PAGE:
Through Ubuntu 15.10, Ubuntu's handling of Secure Boot stopped at GRUB -- that is, Ubuntu's version of Shim would launch Ubuntu's version of GRUB, which would launch any Linux kernel, whether or not it was signed. This was a very low bar of support for Secure Boot. For comparison, Fedora's GRUB would launch only signed Linux kernels, and Fedora's kernels, when they detected that Secure Boot was active, would load only signed kernel binaries. The intent of Fedora's more-robust Secure Boot support was to protect the system against "rogue" kernel modules, which could, in theory, take over the computer at a very low level. Ubuntu 15.10 and earlier lacked such protection.
Starting with 16.04, Ubuntu follows a stricter Secure Boot module, more like what Fedora's been doing for quite a while. This has security benefits, but as you've seen, it also has problems. If a third-party driver is not signed with a cryptographic key that the Ubuntu version of the Linux kernel recognizes as valid, it won't be loaded. This mostly impacts the closed-source Nvidia and AMD/ATI video drivers, but there are other drivers that can be affected, too.
There are (or might be) several workarounds to this problem:
- Disable Secure Boot -- This is the easiest solution. You can do it by mucking with your firmware settings or (I think) by adjusting the Shim settings. (I'm not sure how to do it by tweaking Shim's settings, but I'm pretty sure that's possible.)
- Don't use third-party kernel modules -- If you restrict yourself to open source drivers included in Ubuntu's standard Linux kernel, you should be fine, since Canonical signs all such drivers (AFAIK). Note that there should be pretty good Nvidia support using such drivers; your system probably fell back to sub-optimal drivers because it thought that the closed-source drivers were available. I don't know offhand how to switch from one to the other, but this question is about doing so with AMD/ATI drivers, so it may be a helpful starting point.
- Sign the relevant modules -- In theory, signing the commercial modules yourself should get them working. Unfortunately, I don't have a pointer for instructions on how to do this, and in fact I'm not even entirely sure that it's possible to do this with a stock Ubuntu kernel; such a kernel might honor only modules that are signed with Canonical's key, which of course you don't possess.
- Compile your own kernel -- If you compile your own kernel, you can set its options as you see fit, including loosening the restrictions on loading unsigned modules. You'd then need to sign the kernel with your own EFI key and add the public version of that key to your MOK list. Here's a question and answers about compiling your own kernel.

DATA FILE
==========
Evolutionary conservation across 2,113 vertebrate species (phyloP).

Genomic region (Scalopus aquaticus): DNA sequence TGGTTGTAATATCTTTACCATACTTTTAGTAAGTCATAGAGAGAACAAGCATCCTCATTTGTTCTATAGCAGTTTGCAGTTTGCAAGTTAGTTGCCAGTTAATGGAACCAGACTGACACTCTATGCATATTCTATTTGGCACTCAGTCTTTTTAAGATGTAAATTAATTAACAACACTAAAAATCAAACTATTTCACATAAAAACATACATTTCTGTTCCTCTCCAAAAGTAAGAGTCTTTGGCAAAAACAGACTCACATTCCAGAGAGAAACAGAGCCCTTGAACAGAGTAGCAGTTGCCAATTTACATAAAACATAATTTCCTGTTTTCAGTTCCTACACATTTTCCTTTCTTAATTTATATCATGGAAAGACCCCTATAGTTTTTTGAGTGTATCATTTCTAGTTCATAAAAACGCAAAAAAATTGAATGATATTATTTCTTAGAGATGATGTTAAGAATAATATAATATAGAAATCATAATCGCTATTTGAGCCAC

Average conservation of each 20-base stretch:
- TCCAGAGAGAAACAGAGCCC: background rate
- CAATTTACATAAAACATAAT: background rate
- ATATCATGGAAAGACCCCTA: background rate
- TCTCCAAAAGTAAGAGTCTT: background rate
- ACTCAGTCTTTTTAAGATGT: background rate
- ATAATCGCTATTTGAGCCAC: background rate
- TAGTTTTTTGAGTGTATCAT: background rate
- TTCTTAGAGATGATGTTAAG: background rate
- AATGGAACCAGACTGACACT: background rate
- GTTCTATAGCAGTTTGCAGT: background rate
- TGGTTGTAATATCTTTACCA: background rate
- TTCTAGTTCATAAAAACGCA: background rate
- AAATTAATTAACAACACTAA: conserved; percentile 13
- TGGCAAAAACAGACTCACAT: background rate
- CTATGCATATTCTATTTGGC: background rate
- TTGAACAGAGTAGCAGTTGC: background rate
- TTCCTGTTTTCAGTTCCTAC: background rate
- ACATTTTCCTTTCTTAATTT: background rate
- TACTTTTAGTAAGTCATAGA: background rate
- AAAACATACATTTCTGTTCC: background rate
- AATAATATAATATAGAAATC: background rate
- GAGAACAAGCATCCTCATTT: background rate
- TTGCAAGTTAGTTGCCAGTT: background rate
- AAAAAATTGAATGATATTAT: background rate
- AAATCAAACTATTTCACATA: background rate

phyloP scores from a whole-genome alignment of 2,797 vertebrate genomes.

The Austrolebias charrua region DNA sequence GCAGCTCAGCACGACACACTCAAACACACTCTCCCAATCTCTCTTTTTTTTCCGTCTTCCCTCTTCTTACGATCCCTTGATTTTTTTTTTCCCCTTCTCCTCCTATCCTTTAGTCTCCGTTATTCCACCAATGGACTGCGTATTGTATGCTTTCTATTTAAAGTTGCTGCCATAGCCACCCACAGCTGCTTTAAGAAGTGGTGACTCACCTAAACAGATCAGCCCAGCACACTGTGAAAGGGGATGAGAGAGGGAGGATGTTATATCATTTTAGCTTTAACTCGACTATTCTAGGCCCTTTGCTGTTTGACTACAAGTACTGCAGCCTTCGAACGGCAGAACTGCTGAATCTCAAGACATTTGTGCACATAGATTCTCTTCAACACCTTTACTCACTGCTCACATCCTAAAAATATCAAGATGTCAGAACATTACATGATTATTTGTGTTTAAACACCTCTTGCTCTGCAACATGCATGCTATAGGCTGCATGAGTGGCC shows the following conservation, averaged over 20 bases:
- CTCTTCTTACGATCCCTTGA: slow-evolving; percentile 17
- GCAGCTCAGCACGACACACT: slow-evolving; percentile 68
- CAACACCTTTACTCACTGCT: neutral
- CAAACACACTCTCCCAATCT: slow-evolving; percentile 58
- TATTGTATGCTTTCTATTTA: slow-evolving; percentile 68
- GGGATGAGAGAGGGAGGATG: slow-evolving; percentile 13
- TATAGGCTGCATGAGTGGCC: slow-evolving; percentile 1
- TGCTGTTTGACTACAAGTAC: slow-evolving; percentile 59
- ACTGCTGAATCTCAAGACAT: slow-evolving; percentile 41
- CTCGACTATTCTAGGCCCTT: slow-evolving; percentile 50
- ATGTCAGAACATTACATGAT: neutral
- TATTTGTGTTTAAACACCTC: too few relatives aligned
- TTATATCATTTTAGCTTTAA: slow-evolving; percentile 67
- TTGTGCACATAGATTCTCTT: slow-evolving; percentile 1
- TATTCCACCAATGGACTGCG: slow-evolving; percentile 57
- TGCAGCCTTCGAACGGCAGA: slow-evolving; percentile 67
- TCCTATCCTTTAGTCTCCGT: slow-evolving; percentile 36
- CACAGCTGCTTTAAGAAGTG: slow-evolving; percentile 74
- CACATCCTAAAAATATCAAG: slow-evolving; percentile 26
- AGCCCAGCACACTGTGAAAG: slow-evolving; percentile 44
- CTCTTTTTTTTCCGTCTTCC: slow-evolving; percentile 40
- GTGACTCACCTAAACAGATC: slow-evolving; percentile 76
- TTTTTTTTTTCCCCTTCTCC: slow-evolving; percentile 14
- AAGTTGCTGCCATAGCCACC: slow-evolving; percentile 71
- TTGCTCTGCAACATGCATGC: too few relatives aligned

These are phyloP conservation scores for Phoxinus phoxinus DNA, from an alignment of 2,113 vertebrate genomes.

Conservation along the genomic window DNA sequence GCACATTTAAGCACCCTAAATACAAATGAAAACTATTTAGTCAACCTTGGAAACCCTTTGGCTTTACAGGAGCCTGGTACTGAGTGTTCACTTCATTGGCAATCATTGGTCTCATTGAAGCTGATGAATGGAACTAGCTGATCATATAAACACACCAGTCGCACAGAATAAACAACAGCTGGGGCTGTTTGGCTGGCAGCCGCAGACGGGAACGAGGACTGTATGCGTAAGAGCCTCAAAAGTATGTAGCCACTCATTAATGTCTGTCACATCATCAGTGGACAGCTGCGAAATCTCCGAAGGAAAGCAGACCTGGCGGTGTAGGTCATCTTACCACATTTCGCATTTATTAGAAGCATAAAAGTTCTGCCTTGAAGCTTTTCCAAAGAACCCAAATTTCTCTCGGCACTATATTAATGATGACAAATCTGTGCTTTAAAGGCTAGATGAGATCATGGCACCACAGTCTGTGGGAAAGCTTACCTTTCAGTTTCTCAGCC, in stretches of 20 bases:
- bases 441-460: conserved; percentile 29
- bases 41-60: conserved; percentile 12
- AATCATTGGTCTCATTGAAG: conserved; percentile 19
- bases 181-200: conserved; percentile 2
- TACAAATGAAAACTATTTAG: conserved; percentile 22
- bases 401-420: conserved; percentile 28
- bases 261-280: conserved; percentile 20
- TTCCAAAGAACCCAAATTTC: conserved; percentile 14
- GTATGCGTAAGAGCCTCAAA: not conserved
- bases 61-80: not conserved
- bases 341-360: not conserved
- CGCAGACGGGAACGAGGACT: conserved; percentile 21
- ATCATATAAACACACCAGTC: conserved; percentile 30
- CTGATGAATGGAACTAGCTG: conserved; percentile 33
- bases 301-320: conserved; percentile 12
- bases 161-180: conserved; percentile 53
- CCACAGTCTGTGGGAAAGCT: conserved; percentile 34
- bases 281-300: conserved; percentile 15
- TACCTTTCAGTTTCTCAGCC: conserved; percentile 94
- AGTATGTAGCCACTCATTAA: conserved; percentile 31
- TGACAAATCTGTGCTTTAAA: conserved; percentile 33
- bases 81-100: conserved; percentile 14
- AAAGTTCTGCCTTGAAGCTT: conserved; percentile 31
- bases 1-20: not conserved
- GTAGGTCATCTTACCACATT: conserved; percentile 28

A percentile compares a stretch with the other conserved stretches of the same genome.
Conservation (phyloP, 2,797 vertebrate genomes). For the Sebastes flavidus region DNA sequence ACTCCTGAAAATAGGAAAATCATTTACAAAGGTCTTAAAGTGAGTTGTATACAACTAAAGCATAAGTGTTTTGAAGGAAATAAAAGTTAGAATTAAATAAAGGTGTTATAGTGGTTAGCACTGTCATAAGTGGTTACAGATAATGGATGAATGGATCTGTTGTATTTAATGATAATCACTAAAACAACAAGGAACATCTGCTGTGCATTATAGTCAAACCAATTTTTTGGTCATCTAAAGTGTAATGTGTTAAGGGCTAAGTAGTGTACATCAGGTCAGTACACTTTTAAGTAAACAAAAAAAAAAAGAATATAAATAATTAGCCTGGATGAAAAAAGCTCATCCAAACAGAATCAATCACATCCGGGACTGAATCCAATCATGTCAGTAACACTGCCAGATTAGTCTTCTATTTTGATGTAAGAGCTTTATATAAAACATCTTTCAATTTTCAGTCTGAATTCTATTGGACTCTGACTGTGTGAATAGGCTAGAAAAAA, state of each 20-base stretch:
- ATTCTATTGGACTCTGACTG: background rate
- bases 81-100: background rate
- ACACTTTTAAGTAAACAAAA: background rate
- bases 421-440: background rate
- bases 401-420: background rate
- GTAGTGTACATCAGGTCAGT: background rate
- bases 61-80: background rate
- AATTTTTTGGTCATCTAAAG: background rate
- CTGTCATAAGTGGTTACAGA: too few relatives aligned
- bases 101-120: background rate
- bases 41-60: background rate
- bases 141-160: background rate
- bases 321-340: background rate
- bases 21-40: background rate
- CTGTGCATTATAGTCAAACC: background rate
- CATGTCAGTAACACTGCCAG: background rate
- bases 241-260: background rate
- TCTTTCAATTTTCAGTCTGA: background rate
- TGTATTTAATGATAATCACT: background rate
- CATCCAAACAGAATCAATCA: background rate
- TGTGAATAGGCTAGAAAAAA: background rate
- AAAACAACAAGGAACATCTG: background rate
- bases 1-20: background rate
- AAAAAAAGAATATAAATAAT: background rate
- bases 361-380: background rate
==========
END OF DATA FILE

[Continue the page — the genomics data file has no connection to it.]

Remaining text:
- Switch to an older GRUB -- Because an older GRUB will launch unsigned kernels, you could install such a GRUB (from Ubuntu 15.10 or before) and have it launch an unsigned kernel. Note that maintaining that older GRUB would be likely to be a pain.
- Switch to a boot loader that doesn't honor Secure Boot -- If you were to sign a boot loader like SYSLINUX or ELILO with your own key and add the public version of that key to your MOK list, that boot loader would ignore the Secure Boot settings, just like an older version of GRUB. You could then launch an unsigned kernel.
Note that the only two of these options that I'm 100% certain would work are to disable Secure Boot or to avoid third-party kernel modules. I avoid third-party kernel modules like the plague, so I have no personal experience with using them in a Secure Boot environment. Aside from disabling Secure Boot, building your own kernel might be the next-most-likely to work, followed by using an older GRUB or using a boot loader that doesn't honor Secure Boot. Building your own kernel was once common, but few people do that any more, and with modern kernels, the time investment to learn how to configure a kernel, not to mention actually doing so, can be significant. Using an older GRUB or another boot loader might be easier, but you'll need to know enough to be able to set that up. The easier way is likely to be to dual-boot with an older Ubuntu that you install second -- but be aware that Ubuntu 16.04 is likely to restore its GRUB at some point, whereupon you'll need to re-install the older Ubuntu's GRUB.